He rested his head, not on a fluffy feather pillow, but on a leather sandbag. A ballast bag—Mediterranean fishermen still use them. They weigh about 100 pounds and are used to ballast, or stabilize, the boat. Did Jesus take the pillow to the stern so he could sleep, or sleep so soundly that someone rustled him up the pillow? We don't know. But this much we do know. Jesus decided it was siesta time, so he crawled into the corner, put his head on the pillow, and drifted into dreamland.
Does God care?
His snooze troubles the disciples. Matthew and Mark record their responses as three staccato Greek pronouncements and one question. The pronouncements: Lord! Save! Dying! (Matthew 8:25). The question: "Teacher, don't you care that we're going to drown?" (Mark 4:38).
They don't ask about Jesus' strength: "Can you still the storm?" His knowledge: "Are you aware of the storm?" Or his know-how: "Do you have any experience with storms?" But rather, they raise doubts about Jesus' character: "Don't you care . . . ?"
Fear does this. Fear corrodes our confidence in God's goodness. We begin to wonder if love lives in heaven. If God can sleep in our storms, if his eyes stay shut when our eyes grow wide, if he permits storms after we get on his boat, does he really care? Fear unleashes a swarm of doubts, anger-stirring doubts.
And it turns us into control freaks. "Do something about the storm!" is the implicit demand of the question. "Fix it or . . . or . . . or else!" Fear, at its center, is a perceived loss of control. When life spins wildly, we grab for a component of life we can manage: our diet, the tidiness of a house, the armrest of a plane, or, in many cases, people. The more insecure we feel, the meaner we become. We growl and bare our fangs. Why? Because we are bad? In part. But also because we feel cornered.
Fear releases the tyrant within and it also deadens our recall. The disciples had good reasons to trust Jesus. By now they'd seen him perform countless miracles (Matthew 4:23)! But do the disciples remember the accomplishments of Christ? They may not. Fear creates a form of spiritual amnesia. It dulls our miracle memory. It makes us forget what Jesus has done and how good God is.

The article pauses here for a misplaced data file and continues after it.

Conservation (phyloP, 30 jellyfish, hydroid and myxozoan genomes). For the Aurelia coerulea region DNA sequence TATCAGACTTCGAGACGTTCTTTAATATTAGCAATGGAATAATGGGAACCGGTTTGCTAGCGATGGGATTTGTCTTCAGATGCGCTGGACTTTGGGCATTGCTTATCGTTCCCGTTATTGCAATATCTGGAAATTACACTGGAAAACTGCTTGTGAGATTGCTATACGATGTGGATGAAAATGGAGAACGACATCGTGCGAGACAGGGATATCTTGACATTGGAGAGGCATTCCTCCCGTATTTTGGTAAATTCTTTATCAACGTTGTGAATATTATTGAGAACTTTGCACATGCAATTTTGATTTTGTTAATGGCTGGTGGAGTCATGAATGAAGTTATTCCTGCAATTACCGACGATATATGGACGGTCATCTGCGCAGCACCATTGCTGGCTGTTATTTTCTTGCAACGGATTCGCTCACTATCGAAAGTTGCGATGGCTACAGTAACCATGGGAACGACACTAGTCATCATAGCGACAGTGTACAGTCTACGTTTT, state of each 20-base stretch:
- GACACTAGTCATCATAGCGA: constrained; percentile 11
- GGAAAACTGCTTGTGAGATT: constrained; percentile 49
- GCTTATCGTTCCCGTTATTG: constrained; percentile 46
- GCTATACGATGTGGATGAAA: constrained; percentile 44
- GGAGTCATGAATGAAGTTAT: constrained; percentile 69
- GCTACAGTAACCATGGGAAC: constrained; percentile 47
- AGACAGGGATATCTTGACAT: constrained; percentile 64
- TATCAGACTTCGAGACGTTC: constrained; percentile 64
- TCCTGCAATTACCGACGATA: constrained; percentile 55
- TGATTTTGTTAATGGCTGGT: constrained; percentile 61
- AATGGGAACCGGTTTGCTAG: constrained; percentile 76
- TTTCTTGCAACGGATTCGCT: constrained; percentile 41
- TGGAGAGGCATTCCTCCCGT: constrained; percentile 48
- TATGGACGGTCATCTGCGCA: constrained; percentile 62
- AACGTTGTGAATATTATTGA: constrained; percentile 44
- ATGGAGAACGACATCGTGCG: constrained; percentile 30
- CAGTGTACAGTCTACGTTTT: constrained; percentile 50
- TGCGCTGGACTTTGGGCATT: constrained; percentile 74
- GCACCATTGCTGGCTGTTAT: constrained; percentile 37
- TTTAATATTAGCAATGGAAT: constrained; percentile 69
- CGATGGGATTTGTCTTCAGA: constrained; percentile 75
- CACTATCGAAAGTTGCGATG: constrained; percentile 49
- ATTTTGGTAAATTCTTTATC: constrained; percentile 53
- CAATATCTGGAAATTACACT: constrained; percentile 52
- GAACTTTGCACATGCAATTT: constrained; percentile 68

Called to courage
In his teachings, Jesus waged a war against fear. His most common command emerges from the "fear not" genre. The Gospels list some 125 Christ-issued imperatives. Of these, 21 urge us to "not be afraid" or "not fear" or "have courage" or "take heart" or "be of good cheer." The second most common command, to love God and neighbor, appears on only eight occasions. If quantity is any indicator, Jesus takes our fears seriously. The one statement he made more than any other was this: Don't be afraid. Jesus was constantly calling his followers to courage:
- "I tell you not to worry about everyday life" (Matthew 6:25).
- "Take courage. I am here!" (Matthew 14:27).
- "Don't let your hearts be troubled. Trust in God, and trust also in me" (John 14:1).
- "Don't be troubled or afraid" (John 14:27).
- "Why are you frightened? . . . Why are your hearts filled with doubt?" (Luke 24:38)
Jesus doesn't want you to live in a state of fear. His question is a good one. He lifts his head from the pillow, steps out from the stern into the storm, and asks, "Why are you afraid? You have so little faith!" (Matthew 8:26).
Joy-sapping worries. Day-numbing dread. Repeated bouts of insecurity that petrify and paralyze us. Hysteria is not from God. "For God has not given us a spirit of fear and timidity" (2 Timothy 1:7). Fear may fill our world, but it doesn't have to fill our hearts. It will always knock on the door. Just don't invite it in for dinner, and for heaven's sake don't offer it a bed for the night. Let's embolden our hearts with Jesus' "do not fear" statements. The promise of Christ is simple: we can fear less tomorrow than we do today.
Max Lucado is the author of numerous books, including Fearless: Imagine Your Life Without Fear. This article adapted from Fearless. Copyright © 2009 by Max Lucado. Used by permission of Thomas Nelson Inc. www.maxlucado.com.